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Donna Gee - Spain's Grumpy Old Gran

SHARE THE MOANS AND GROANS OF AN IRRITABLE EXPAT BRITISH JOURNALIST

Computing the cost of the bored mother and her mother board
19 January 2014 @ 18:30

THE ONLINE SAGA OF A BITTER
STEPMUM'S DIRTY WASHING

MY stepmother blames me for the fact she's not computer literate.

She says I never carried out my promise to give her my old laptop for her 80th birthday, thus condemning  her to a miserable existence with only her washing and the odd passing train accessible online.

In the six and a half years since I committed that heinous crime, she has repaid me with  a vengeance, As the world and I chew on the Tweet delights of  Twittering, the old moaner spends her waking hours wittering. And wittering. And wittering.

She also insists I’ve deprived her of watching the 21st century's answer to Morecambe and Wise. “The ones with the funny names...Google and Skype’’.

The old dear always thought computers were purely a modern version of a typewriter. Then a mischievous pal of mine caused turmoil by telling her that 'Internet' is where footballers must despatch the ball to score a goal.

So much for the wisecracks. I actually have problems myself understanding the remarkable development of new technology over the past couple of decades.

I remember vividly being told of a mind-boggling invention with which people could record TV programmes and watch them later.

My TV memories go back to the piano-top antics of Muffin the Mule, who spent most of his life prancing about in black and white on my parents' 14-inch Sobell  TV.

There was even an alternative to BBC 1 – you could switch off and watch the little white dot fade away  in the centre of the screen.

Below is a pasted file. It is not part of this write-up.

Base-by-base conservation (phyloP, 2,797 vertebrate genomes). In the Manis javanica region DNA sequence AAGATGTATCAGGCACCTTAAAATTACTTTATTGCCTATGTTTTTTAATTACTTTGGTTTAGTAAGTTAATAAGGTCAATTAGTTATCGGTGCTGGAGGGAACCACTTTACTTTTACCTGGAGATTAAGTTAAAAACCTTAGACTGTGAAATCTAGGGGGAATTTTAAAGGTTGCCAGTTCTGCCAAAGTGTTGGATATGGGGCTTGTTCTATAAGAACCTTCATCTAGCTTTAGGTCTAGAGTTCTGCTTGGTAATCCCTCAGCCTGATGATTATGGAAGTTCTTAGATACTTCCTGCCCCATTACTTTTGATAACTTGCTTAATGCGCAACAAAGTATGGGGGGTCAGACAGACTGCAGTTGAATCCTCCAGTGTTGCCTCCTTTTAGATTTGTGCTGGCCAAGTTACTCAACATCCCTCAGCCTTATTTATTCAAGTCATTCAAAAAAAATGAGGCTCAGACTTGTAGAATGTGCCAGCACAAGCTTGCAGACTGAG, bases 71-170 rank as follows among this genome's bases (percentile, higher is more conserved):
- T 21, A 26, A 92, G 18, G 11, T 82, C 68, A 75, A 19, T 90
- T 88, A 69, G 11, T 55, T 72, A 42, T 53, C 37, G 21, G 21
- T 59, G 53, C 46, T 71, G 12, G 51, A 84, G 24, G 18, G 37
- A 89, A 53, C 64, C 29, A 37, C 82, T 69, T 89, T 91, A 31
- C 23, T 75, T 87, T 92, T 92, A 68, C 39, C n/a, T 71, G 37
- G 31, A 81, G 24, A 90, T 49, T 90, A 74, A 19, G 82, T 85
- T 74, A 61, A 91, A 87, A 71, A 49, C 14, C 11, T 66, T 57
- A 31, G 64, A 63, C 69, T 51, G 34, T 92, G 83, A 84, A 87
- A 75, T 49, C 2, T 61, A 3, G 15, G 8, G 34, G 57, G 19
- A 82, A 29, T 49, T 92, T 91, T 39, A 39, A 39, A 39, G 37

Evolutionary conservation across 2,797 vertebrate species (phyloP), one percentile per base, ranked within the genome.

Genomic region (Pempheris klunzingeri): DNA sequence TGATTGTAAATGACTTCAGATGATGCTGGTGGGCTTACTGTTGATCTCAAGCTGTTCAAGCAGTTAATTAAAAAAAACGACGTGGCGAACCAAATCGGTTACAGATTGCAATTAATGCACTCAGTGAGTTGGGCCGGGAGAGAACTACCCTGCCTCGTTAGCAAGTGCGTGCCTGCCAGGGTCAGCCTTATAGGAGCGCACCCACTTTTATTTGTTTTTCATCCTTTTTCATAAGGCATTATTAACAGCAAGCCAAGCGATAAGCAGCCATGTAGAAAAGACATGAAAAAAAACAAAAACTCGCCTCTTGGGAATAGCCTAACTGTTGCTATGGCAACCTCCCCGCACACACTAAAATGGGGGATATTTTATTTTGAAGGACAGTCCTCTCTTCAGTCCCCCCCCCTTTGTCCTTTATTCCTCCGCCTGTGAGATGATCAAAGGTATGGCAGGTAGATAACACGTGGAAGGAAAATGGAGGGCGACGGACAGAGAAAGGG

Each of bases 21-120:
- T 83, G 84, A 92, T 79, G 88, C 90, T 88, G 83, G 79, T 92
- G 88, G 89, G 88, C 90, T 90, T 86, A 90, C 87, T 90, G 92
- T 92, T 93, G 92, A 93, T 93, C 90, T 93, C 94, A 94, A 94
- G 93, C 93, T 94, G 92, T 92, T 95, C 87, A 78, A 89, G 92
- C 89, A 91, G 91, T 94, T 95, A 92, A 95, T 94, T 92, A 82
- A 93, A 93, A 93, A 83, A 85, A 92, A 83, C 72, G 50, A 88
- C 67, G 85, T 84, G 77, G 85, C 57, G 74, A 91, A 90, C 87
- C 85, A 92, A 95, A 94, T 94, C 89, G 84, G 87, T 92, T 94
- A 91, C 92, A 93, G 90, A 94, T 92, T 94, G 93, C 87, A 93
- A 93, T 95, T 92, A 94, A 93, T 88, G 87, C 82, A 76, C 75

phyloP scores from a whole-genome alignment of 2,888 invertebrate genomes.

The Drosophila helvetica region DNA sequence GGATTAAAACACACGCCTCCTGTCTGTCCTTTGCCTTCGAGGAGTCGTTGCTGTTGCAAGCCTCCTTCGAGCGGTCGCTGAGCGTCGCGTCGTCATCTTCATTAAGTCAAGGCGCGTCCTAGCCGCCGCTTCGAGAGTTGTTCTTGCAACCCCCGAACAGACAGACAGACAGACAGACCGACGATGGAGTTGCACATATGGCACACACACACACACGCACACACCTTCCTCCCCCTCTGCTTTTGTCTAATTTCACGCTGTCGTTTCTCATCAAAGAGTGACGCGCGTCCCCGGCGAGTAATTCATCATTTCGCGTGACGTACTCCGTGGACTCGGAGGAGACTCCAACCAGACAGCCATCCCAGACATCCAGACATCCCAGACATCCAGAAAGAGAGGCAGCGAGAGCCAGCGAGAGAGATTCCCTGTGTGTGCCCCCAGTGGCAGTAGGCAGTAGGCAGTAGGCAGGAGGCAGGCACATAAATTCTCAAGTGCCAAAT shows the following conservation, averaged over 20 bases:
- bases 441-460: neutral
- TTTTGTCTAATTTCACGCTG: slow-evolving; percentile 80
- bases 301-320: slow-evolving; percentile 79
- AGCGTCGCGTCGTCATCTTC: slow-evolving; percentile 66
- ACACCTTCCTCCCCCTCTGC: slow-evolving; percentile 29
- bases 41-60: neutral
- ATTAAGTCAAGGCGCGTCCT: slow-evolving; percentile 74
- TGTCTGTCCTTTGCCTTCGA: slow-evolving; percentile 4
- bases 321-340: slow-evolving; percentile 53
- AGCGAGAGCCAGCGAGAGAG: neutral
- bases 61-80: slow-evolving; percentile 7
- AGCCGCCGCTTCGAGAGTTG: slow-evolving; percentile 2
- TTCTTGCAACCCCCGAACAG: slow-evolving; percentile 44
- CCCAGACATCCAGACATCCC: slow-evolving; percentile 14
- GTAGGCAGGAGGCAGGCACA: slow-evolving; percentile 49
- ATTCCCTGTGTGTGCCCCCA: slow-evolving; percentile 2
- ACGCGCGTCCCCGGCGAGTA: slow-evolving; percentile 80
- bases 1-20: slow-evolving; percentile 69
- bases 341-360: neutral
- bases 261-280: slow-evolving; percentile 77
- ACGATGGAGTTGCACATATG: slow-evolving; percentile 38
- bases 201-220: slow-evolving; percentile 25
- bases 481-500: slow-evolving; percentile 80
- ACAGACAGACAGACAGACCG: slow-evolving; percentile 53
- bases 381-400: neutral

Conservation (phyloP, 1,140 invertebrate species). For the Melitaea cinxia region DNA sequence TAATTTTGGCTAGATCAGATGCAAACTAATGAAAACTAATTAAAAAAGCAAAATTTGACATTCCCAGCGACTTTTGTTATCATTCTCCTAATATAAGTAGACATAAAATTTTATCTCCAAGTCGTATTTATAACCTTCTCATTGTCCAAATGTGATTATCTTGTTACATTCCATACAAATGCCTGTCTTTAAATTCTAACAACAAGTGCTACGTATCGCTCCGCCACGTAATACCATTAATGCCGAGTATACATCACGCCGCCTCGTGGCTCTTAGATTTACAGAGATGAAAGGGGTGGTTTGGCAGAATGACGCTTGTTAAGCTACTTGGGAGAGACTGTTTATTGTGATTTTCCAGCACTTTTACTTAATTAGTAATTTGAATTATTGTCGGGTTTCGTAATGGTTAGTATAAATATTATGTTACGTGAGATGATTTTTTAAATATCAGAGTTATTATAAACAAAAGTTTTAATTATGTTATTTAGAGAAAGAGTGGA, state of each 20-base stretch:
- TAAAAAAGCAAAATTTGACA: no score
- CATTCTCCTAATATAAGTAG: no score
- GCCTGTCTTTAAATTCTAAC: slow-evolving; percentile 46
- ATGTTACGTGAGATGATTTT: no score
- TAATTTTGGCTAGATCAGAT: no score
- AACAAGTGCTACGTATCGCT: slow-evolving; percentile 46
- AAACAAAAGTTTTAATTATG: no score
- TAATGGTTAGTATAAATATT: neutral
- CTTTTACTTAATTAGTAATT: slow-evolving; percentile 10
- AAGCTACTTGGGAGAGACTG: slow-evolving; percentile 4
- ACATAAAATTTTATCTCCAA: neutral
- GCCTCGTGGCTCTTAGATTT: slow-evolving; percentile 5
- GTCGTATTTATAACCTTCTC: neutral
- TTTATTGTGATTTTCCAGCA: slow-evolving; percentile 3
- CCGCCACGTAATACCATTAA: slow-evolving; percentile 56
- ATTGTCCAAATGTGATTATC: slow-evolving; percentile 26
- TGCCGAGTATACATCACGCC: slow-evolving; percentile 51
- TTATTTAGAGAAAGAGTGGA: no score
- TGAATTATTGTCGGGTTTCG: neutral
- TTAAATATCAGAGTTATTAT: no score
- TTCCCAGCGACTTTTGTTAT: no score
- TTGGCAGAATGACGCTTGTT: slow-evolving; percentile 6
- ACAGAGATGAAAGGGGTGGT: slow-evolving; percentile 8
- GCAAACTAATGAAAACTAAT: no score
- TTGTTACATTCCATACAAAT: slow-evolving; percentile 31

That Sobell was an apology for a telly, yet it cost the equivalent of £1,000 in an era when £20  a week put you in the top 10 per cent of wage earners.

How times change – not least in the field of education, where the nearest thing to today's 'A*’ ranking was the simple 'A' awarded to students achieving a mark of 80% or more.

The difference was that only the cleverest kids got more than one or two A's. This was mainly because the old GCE exam was considerably more difficult than the GCSE, which replaced it following the levelling out of the English and Welsh system.

I've never understood the logic of the lefties who insist the old Grammar School system did not give underprivileged kids an equal chance. I see it the opposite way.

My secondary school classmates  in South Wales came from all walks of life. The Hand of their Fathers turned to everything from labouring to coal mining, business management, advanced medicine and law.

It made no difference if you were working class, middle class or the Princess of Wales. If you passed the 11-plus you were entitled to a place in a grammar school with its  formidable  GCE ‘O’ and ‘A’ level courses.

If you failed,  it meant at least a year in a lesser school studying for the inferior CSE (Certificate of Secondary Education) – with the chance of promotion to the local  grammar school  if you did well.

My sister Lydia is probably cleverer than I am, yet had to plough the GCSE trail because she was, my Dad’s generation always insisted, “a late developer’’.

From what I can gather, you need rich parents to get into into grammar school today, unless you can wangle yourself the educational equivalent of state benefit.

Don’t tell me that constitutes a more level playing field than the one we used to gallop across at breaktime for our clandestine ciggy in the toilet.

The only injustice was that secondary moderns were generally mixed while grammar schools were exclusively for one sex.

Help! Stepmum’s been line dancing in the garden - and  fell off.



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